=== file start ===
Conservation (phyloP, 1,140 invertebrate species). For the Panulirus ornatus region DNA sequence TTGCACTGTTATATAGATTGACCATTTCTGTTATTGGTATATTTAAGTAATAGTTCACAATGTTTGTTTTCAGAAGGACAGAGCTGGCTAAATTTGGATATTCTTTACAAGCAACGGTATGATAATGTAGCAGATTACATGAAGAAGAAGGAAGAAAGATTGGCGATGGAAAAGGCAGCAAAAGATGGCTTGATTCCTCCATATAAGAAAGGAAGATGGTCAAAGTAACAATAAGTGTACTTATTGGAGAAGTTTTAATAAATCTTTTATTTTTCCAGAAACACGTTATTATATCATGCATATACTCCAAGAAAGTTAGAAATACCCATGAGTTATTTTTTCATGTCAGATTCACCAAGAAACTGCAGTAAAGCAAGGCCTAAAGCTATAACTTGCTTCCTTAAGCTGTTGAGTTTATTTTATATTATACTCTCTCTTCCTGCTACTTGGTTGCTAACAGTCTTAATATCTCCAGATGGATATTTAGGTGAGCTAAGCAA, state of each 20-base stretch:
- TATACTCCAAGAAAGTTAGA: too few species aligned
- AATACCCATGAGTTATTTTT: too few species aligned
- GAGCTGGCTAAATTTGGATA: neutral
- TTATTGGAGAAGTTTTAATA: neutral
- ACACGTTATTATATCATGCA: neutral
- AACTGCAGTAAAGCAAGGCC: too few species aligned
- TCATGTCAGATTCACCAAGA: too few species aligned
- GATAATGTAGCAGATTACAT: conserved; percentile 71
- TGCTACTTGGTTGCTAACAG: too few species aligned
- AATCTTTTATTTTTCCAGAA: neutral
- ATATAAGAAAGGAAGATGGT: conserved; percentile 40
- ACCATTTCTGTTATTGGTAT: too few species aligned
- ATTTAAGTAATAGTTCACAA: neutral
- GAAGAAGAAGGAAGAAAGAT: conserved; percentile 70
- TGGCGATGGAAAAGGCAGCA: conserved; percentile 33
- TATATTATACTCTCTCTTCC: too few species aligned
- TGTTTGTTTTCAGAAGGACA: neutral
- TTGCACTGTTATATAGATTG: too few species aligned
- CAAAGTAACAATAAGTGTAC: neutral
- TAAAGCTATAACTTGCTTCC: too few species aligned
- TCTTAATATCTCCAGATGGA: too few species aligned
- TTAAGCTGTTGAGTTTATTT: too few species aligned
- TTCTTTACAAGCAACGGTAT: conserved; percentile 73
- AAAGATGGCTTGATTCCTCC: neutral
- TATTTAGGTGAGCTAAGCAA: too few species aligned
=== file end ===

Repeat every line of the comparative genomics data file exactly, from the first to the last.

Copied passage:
Conservation (phyloP, 1,140 invertebrate species). For the Panulirus ornatus region DNA sequence TTGCACTGTTATATAGATTGACCATTTCTGTTATTGGTATATTTAAGTAATAGTTCACAATGTTTGTTTTCAGAAGGACAGAGCTGGCTAAATTTGGATATTCTTTACAAGCAACGGTATGATAATGTAGCAGATTACATGAAGAAGAAGGAAGAAAGATTGGCGATGGAAAAGGCAGCAAAAGATGGCTTGATTCCTCCATATAAGAAAGGAAGATGGTCAAAGTAACAATAAGTGTACTTATTGGAGAAGTTTTAATAAATCTTTTATTTTTCCAGAAACACGTTATTATATCATGCATATACTCCAAGAAAGTTAGAAATACCCATGAGTTATTTTTTCATGTCAGATTCACCAAGAAACTGCAGTAAAGCAAGGCCTAAAGCTATAACTTGCTTCCTTAAGCTGTTGAGTTTATTTTATATTATACTCTCTCTTCCTGCTACTTGGTTGCTAACAGTCTTAATATCTCCAGATGGATATTTAGGTGAGCTAAGCAA, state of each 20-base stretch:
- TATACTCCAAGAAAGTTAGA: too few species aligned
- AATACCCATGAGTTATTTTT: too few species aligned
- GAGCTGGCTAAATTTGGATA: neutral
- TTATTGGAGAAGTTTTAATA: neutral
- ACACGTTATTATATCATGCA: neutral
- AACTGCAGTAAAGCAAGGCC: too few species aligned
- TCATGTCAGATTCACCAAGA: too few species aligned
- GATAATGTAGCAGATTACAT: conserved; percentile 71
- TGCTACTTGGTTGCTAACAG: too few species aligned
- AATCTTTTATTTTTCCAGAA: neutral
- ATATAAGAAAGGAAGATGGT: conserved; percentile 40
- ACCATTTCTGTTATTGGTAT: too few species aligned
- ATTTAAGTAATAGTTCACAA: neutral
- GAAGAAGAAGGAAGAAAGAT: conserved; percentile 70
- TGGCGATGGAAAAGGCAGCA: conserved; percentile 33
- TATATTATACTCTCTCTTCC: too few species aligned
- TGTTTGTTTTCAGAAGGACA: neutral
- TTGCACTGTTATATAGATTG: too few species aligned
- CAAAGTAACAATAAGTGTAC: neutral
- TAAAGCTATAACTTGCTTCC: too few species aligned
- TCTTAATATCTCCAGATGGA: too few species aligned
- TTAAGCTGTTGAGTTTATTT: too few species aligned
- TTCTTTACAAGCAACGGTAT: conserved; percentile 73
- AAAGATGGCTTGATTCCTCC: neutral
- TATTTAGGTGAGCTAAGCAA: too few species aligned